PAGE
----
Image Comics Removes Swastikas from ‘Glory’ and ‘Pigs’ Art in Accordance with German Law
"I have wanted a [comic I wrote] to be banned forever, so this is very much a dream come true," joked comics writer Joe Keatinge earlier this week, upon learning that Image Comics' Glory #23 will be censored in Germany -- kind of. More accurately, the December 2011 edition of Diamond Comic Distributors' Previews, the catalogue from which retailers around the world purchase new comics, will include Glory #23 artwork that's been modified to remove swastika imagery from a scene in which the titular heroine fights Nazis in a World War II flashback. Additionally, the cover art for Image's Pigs #6 -- featuring a character covered almost completely in bloody, swastika-shaped scars -- is also being censored for Previews, which is distributed in Germany.
The changes are being made in accordance with German law, which prohibits the "use of symbols of unconstitutional organizations," which naturally includes the Nazis. It's a law that has impacted comics on several occasions.As pointed out by JK Parkin at Robot 6, the law in play here is a legacy of Denazification, a massive initiative put forth by the Allied Powers at the conclusion of World War II to remove not just certain personnel from positions of power and influence in Germany, but also to promote the erasure of Nazi symbols and propaganda -- like the swastika -- from German culture altogether. It is a broad and deeply fascinating subject that has run up against comic books a number of times, including instances having to do with Art Spiegelman's landmark holocaust graphic novel Maus. While obviously not a work of Nazi propaganda, copies of Maus and other material used to promote the book have occasionally been confiscated by German authorities. German comics blogger Subzero wrote about additional examples of Denazification in comics, such as a collection of Mike Mignola's B.P.R.D. 1946, whose cover artwork was modified in such a way that a swastika appeared to be a kind of square.
Also mentioned by Subzero is perhaps the most famous example of this phenomenon, Blade of the Immortal. The very popular and long-running manga by Hiroaki Samura stars a character who wears a left-facing swastika -- sometimes called a sun wheel or sauwastika or manji -- which predates the Nazi version and for many cultures represents decidedly non-nefarious concepts such as peace and harmony. However, because Western editions of Japanese comics are frequently edited so as to be read from left to right, the symbol in Blade of the Immortal can easily become the Nazi swastika. Dark Horse reprints of the series do not use the mirror-imaging technique, but do come with an advisory explaining the provenance and context of the symbol and why the lead character wears it. German editions of Blade of the Immortal feature artwork modified so the symbol on the character's back looks like an "X".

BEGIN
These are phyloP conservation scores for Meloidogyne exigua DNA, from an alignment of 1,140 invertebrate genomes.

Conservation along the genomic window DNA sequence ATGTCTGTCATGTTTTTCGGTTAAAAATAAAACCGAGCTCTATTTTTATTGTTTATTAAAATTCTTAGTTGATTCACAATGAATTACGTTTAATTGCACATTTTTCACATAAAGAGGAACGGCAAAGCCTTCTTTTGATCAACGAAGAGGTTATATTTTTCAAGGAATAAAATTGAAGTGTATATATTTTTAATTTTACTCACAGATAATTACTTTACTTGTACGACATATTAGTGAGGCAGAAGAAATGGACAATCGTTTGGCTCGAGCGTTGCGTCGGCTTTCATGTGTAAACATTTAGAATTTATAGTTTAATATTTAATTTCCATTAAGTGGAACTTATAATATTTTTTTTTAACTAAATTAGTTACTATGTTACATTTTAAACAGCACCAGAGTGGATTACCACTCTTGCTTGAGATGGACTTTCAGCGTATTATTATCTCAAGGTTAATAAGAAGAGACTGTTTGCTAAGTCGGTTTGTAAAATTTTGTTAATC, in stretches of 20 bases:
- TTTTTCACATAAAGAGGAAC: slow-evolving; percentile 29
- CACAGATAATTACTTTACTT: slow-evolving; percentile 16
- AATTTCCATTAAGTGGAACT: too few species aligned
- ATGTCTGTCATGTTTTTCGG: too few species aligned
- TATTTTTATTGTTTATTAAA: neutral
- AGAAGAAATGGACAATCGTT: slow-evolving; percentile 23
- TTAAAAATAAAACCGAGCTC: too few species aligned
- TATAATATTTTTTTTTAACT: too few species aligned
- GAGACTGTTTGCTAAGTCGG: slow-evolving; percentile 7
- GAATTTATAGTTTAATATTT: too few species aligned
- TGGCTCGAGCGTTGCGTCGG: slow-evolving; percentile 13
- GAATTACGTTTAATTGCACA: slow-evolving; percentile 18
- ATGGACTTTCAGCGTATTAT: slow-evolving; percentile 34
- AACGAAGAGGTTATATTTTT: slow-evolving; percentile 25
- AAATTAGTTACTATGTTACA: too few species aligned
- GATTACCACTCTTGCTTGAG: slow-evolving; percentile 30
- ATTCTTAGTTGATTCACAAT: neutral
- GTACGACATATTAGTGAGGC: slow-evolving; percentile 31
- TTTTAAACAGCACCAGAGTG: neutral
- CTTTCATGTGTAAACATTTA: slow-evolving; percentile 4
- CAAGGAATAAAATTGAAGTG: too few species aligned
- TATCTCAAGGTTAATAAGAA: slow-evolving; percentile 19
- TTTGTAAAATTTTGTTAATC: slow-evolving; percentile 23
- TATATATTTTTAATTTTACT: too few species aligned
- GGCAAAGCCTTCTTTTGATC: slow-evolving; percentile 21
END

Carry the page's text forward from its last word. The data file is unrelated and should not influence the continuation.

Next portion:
Image Comics Publisher Eric Stephenson questions the value of this particular German law, as he explained in a blog post about the Pigs and Glory developments.
Swastika-laden images have been prohibited from appearing in publications sold in Germany for decades at this point. I'm not sure I understand what the point is, though. World War II did happen, and Nazis did exist. I understand not wanting to encourage modern day Neo-Nazi groups, but censorship isn't a particularly effective weapon against hate groups of any kind. Plus outlawing specific Nazi iconography seems strangely revisionist, as though it's best to just not acknowledge the impact that symbol had, or the evil associated with it.
There's an exception to the law by which works of "art, science, research or teaching, reporting about current historical events or similar purposes" may not be censored, but it would seem that German authorities don't afford comic books that distinction.
With respect to Glory and Pigs, Stephenson told ComicsAlliance that no matter what, those Image titles will be released as intended. "We aren't removing these images from the comics themselves. We only edited them for Previews, otherwise Diamond would not run them," Stephenson explained via email. "The comics will be shipped as they were originally intended to be seen. If that means they're not sold in Germany, then they won't be sold in Germany."